Intercomparison and assessment of turbulent and physiological exchange parameters of grassland
Nemitz, E.; Hargreaves, K.J.; Neftal, A.; Loubet, B.; Cellier, P.; Dorsey, J.R.; Flynn, M.; Hensen, A.; Weidunger, T.; Meszaros, R.; Horvath, L.; Dammgen, U.; Fruhauf, C.; Lopmeier, F.J.; Gallagher, M.W.; Sutton, M.A.. 2009 Intercomparison and assessment of turbulent and physiological exchange parameters of grassland. Biogeosciences Discussions, 6 (1). 241-290.Full text not available from this repository.
Commonly, the micrometeorological parameters that underline the calculations of surface atmosphere exchange fluxes (e.g. friction velocity and sensible heat flux) and parameters used to model exchange fluxes with SVAT-type parameterisations (e.g. latent 5 heat flux and canopy temperature) are measured with a single set of instrumentation and are analysed with a single methodology. This paper evaluates uncertainties in these measurements with a single instrument, by comparing the independent results from nine different institutes during the international GRAMINAE integrated field experiment over agricultural grassland near Braunschweig, Lower Saxony, Germany. The 10 paper discusses uncertainties in measuring friction velocity, sensible and latent heat fluxes, canopy temperature and investigates the energy balance closure at this site. Although individual 15-min flux calculations show a large variability between the instruments, when averaged over the campaign, fluxes agree within 2% for momentum and 11% for sensible heat. However, the spread in estimates of latent heat flux (E) is 15 larger, with standard deviations of averages of 18%. While the dataset averaged over the different instruments fails to close the energy budget by 30%, if the largest turbulent fluxes are considered, near perfect energy closure can be achieved, suggesting that most techniques underestimate E in particular. The uncertainty in E feeds results in an uncertainty in the bulk stomatal resistance, which further adds to the uncertainties 20 in the estimation of the canopy temperature that controls the exchange. The paper demonstrated how a consensus dataset was derived, which is used by the individual investigators to calculate fluxes and drive their models.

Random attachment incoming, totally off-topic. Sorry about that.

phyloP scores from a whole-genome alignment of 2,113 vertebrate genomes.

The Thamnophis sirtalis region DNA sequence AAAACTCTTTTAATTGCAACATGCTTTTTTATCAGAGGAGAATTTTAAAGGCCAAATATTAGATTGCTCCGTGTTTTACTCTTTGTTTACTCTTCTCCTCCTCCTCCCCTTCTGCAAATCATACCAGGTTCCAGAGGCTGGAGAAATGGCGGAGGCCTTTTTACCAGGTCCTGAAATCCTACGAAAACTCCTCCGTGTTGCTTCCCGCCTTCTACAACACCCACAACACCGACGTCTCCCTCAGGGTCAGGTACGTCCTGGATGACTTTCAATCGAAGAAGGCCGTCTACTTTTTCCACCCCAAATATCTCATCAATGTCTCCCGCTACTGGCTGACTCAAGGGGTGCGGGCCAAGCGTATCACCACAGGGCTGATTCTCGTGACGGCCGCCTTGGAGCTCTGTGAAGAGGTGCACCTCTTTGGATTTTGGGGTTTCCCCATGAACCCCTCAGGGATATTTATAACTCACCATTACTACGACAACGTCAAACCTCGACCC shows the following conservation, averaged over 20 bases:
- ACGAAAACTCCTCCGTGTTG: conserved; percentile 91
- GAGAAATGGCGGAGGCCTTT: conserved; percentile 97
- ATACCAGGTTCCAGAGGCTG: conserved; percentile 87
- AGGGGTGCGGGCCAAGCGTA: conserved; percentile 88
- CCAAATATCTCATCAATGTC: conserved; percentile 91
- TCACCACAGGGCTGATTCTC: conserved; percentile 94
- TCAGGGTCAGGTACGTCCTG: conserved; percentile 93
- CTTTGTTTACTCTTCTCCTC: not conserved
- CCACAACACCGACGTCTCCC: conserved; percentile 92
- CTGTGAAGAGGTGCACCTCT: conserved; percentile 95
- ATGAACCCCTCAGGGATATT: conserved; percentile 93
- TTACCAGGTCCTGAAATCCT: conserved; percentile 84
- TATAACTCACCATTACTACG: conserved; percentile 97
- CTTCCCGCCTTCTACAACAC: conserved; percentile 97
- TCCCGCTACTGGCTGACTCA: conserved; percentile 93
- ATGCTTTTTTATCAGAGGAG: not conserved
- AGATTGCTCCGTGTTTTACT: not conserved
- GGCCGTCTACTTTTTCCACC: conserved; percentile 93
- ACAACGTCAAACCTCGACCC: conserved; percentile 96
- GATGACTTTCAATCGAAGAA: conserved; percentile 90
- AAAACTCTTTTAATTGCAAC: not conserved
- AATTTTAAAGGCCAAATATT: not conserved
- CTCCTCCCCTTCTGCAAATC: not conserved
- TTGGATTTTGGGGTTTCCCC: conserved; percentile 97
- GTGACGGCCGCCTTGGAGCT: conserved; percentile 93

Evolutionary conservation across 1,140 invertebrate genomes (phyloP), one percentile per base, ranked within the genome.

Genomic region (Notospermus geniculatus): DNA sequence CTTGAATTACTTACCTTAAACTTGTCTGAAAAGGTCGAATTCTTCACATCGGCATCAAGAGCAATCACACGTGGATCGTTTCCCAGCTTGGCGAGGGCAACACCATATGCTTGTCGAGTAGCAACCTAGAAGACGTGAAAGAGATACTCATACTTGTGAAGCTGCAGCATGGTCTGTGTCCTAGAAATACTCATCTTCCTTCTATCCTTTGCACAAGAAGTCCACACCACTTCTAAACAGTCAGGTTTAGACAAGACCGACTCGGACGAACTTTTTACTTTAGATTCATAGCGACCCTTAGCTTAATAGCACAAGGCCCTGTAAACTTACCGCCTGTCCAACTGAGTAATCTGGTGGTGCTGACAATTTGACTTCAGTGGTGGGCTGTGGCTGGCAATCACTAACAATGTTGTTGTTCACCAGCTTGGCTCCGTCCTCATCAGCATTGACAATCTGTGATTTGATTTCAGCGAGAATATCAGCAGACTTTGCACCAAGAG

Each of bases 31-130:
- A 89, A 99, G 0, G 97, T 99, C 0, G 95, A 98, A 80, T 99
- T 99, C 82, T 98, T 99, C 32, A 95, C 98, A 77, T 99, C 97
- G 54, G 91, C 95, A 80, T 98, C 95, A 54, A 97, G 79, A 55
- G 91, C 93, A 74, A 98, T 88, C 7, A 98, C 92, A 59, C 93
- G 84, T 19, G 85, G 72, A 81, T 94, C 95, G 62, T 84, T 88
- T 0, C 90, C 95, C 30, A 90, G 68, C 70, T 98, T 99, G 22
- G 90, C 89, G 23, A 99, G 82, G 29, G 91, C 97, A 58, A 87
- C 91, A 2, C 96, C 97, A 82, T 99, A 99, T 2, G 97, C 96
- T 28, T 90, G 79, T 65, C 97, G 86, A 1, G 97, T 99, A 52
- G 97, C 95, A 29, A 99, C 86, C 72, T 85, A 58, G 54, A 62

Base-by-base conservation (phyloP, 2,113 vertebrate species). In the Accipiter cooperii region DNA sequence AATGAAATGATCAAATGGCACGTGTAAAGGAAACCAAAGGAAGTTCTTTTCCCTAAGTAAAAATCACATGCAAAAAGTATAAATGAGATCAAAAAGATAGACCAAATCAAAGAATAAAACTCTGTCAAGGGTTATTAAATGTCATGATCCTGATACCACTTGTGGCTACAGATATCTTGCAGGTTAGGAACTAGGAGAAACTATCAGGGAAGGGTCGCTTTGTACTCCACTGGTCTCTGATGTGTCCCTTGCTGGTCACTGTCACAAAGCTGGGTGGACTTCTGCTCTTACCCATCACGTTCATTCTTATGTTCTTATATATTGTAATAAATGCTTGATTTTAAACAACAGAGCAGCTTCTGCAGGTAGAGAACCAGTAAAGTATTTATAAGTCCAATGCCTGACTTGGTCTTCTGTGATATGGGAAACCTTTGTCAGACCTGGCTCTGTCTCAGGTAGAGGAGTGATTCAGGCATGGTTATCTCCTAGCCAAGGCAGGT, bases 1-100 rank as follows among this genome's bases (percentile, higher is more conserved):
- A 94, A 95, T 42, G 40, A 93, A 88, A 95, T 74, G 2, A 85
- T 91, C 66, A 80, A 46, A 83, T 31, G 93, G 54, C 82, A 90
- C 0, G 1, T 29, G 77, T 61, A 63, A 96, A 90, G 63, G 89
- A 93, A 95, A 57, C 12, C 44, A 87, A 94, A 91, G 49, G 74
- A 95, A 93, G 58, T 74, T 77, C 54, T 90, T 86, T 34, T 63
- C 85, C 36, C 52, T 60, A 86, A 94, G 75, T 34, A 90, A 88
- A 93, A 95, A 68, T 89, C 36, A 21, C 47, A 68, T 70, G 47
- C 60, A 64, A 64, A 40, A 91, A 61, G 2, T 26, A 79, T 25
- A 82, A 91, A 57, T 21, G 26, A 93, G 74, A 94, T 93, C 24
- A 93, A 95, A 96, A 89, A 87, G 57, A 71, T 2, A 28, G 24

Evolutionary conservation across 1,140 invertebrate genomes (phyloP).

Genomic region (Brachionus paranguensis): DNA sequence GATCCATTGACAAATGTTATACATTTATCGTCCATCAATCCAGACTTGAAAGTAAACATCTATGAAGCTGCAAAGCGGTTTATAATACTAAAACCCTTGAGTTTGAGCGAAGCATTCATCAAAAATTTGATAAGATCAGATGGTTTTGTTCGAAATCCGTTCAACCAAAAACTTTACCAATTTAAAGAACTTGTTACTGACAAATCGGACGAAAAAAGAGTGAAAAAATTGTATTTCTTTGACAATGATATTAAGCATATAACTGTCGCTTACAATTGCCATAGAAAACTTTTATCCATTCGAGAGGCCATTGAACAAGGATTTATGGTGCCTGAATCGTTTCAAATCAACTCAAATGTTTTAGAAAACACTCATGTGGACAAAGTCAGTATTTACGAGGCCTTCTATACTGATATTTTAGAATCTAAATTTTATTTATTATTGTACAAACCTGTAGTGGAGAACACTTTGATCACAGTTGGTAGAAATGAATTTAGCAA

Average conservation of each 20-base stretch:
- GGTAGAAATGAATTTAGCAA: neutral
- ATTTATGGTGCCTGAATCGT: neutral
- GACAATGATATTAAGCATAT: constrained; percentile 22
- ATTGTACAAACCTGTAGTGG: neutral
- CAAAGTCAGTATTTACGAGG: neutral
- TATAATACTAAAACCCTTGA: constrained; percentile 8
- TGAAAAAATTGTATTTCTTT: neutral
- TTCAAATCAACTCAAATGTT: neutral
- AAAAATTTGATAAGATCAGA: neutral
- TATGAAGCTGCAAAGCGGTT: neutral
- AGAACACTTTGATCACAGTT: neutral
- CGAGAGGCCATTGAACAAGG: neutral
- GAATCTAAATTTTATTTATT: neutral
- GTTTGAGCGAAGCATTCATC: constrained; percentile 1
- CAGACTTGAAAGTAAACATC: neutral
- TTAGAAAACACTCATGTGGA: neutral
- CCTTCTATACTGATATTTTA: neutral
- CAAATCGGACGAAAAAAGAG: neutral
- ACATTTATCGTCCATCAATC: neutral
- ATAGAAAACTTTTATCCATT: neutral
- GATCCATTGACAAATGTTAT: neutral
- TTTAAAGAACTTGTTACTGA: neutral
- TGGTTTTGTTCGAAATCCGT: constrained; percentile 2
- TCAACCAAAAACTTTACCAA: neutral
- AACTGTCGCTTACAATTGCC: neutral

|Item Type:||Publication - Article|
|Programmes:||CEH Programmes pre-2009 publications > Biogeochemistry > BG01 Measuring and modelling trace gas, aerosol and carbon > BG01.1 UK nitrogen and sulphur compounds
CEH Programmes pre-2009 publications > Biogeochemistry > BG01 Measuring and modelling trace gas, aerosol and carbon > BG01.3 Nitroeurope NEU advanced flux network, fluxes pools and budgets
|CEH Sections:||Billett (to November 2013)|
|Additional Information. Not used in RCUK Gateway to Research.:||Open Access Journal. The full text of this paper is available from the journal website. http://www.biogeosciences-discuss.net/volumes_and_issues.html|
|NORA Subject Terms:||Atmospheric Sciences|
|Date made live:||01 Jun 2009 09:20|
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